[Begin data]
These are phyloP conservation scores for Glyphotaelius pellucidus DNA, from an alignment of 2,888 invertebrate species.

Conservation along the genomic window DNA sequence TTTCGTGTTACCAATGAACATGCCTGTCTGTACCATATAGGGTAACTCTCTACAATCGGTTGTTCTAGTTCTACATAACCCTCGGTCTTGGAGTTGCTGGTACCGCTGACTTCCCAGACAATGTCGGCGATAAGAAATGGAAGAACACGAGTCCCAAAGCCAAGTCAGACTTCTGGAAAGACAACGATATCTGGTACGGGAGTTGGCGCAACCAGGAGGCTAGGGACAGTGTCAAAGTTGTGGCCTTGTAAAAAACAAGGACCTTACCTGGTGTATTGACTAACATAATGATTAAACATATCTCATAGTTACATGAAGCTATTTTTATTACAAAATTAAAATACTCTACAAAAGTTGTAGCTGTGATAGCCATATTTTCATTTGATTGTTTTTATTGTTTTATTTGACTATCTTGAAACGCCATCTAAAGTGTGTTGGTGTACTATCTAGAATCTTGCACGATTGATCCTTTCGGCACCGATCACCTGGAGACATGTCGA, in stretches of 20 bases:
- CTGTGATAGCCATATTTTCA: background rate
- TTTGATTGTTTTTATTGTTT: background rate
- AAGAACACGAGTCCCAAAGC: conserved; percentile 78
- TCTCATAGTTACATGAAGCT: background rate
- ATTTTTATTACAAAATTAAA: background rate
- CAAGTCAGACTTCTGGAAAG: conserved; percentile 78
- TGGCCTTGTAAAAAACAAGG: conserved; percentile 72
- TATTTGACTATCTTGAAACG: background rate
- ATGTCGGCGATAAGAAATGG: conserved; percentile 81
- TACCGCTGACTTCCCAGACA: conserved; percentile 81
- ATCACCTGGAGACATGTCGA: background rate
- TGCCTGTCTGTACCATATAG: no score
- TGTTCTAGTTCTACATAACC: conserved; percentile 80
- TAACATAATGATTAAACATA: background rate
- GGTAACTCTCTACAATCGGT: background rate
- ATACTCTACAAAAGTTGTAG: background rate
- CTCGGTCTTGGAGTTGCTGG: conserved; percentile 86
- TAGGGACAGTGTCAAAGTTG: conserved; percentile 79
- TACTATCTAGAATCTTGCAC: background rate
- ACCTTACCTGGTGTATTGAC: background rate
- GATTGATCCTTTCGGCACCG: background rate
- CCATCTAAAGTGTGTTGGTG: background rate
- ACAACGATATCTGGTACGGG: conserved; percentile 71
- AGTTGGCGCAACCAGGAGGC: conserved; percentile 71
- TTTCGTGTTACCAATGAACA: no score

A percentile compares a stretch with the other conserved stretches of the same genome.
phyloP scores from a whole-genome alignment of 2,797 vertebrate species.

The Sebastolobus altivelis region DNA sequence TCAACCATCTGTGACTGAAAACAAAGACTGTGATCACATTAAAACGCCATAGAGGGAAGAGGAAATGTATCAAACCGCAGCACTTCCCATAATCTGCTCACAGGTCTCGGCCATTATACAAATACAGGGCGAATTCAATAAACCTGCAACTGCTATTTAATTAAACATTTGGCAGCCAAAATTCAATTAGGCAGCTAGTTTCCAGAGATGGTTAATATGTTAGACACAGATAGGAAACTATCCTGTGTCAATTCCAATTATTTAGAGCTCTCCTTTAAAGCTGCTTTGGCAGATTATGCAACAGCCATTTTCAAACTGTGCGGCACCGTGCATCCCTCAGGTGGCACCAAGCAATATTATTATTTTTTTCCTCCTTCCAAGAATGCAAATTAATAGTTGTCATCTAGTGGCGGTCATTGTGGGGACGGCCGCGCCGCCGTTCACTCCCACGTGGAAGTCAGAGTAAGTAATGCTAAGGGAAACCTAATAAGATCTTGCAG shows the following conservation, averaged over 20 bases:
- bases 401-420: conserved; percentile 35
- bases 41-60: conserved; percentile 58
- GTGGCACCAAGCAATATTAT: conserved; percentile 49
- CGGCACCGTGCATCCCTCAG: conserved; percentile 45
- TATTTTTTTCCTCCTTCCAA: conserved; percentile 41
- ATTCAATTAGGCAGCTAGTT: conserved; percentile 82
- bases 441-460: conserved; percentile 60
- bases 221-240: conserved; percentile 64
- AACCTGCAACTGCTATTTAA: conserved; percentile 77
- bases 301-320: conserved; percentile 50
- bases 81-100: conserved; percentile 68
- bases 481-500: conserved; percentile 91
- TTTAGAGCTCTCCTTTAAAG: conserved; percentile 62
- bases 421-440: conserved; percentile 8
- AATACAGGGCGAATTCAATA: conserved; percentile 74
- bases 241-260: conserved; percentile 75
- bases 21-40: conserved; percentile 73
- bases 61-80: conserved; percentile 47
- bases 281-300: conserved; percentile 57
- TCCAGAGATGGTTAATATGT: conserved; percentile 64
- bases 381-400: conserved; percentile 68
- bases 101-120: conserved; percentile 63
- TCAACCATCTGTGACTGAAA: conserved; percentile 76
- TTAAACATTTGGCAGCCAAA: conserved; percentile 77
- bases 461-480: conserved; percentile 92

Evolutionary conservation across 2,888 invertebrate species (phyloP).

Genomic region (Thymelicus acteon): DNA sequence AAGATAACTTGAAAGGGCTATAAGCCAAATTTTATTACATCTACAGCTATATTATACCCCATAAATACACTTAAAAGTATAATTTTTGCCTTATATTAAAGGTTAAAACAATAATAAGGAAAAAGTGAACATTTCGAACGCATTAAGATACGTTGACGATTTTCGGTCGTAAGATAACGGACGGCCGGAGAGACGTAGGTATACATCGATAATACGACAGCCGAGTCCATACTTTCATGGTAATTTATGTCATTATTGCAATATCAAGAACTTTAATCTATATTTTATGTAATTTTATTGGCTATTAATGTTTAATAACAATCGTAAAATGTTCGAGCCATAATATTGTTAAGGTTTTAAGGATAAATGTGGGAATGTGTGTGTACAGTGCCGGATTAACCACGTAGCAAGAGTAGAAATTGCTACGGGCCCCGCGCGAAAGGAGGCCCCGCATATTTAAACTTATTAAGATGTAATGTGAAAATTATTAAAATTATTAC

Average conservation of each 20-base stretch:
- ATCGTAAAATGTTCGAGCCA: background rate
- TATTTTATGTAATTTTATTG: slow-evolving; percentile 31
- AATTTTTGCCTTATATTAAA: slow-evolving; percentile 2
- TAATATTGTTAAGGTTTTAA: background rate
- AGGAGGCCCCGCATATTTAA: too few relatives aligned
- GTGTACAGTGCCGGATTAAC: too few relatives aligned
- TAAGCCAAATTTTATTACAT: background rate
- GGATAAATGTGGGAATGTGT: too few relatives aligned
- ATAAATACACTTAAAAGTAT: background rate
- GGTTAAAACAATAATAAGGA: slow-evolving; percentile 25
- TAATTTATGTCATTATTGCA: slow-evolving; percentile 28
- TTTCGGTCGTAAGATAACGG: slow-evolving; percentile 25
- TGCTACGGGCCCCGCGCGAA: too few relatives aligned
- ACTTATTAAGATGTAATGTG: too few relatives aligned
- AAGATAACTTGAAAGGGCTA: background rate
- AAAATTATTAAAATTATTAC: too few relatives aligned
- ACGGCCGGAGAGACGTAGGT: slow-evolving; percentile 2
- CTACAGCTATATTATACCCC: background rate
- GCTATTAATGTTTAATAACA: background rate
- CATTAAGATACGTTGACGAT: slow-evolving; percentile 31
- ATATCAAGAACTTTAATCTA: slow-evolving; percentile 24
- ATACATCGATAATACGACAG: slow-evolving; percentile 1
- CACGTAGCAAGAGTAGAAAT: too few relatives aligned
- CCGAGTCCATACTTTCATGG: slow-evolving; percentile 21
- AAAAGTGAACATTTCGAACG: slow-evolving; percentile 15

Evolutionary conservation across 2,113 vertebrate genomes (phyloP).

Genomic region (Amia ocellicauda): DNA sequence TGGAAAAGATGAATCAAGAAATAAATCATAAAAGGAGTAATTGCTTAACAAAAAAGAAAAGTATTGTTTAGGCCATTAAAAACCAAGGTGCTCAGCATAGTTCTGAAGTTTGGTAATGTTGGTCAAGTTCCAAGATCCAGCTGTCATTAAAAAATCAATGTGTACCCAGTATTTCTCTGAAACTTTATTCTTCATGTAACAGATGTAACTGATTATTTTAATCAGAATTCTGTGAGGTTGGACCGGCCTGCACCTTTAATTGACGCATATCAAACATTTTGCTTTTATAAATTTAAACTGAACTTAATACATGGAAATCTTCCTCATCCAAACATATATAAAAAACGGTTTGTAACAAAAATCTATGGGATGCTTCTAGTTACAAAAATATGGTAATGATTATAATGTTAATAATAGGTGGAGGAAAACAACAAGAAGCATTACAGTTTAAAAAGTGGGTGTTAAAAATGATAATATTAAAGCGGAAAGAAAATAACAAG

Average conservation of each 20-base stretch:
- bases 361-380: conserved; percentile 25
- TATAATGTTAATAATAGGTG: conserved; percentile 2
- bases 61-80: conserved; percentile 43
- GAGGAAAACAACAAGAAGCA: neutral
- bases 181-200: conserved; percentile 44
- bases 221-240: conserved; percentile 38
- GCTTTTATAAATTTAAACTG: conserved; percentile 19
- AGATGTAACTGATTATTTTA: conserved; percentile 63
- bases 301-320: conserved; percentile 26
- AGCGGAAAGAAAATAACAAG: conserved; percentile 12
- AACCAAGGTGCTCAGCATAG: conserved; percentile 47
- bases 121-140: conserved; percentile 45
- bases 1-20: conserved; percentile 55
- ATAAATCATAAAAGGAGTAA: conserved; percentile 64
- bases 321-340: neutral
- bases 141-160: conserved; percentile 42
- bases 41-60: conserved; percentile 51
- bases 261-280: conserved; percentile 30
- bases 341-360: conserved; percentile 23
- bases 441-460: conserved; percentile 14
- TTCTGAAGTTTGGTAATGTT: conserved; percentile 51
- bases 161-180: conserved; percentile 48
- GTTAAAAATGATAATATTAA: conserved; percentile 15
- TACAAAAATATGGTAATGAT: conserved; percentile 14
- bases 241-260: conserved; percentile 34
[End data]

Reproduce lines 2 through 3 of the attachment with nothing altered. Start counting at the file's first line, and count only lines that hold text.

Conservation along the genomic window DNA sequence TTTCGTGTTACCAATGAACATGCCTGTCTGTACCATATAGGGTAACTCTCTACAATCGGTTGTTCTAGTTCTACATAACCCTCGGTCTTGGAGTTGCTGGTACCGCTGACTTCCCAGACAATGTCGGCGATAAGAAATGGAAGAACACGAGTCCCAAAGCCAAGTCAGACTTCTGGAAAGACAACGATATCTGGTACGGGAGTTGGCGCAACCAGGAGGCTAGGGACAGTGTCAAAGTTGTGGCCTTGTAAAAAACAAGGACCTTACCTGGTGTATTGACTAACATAATGATTAAACATATCTCATAGTTACATGAAGCTATTTTTATTACAAAATTAAAATACTCTACAAAAGTTGTAGCTGTGATAGCCATATTTTCATTTGATTGTTTTTATTGTTTTATTTGACTATCTTGAAACGCCATCTAAAGTGTGTTGGTGTACTATCTAGAATCTTGCACGATTGATCCTTTCGGCACCGATCACCTGGAGACATGTCGA, in stretches of 20 bases:
- CTGTGATAGCCATATTTTCA: background rate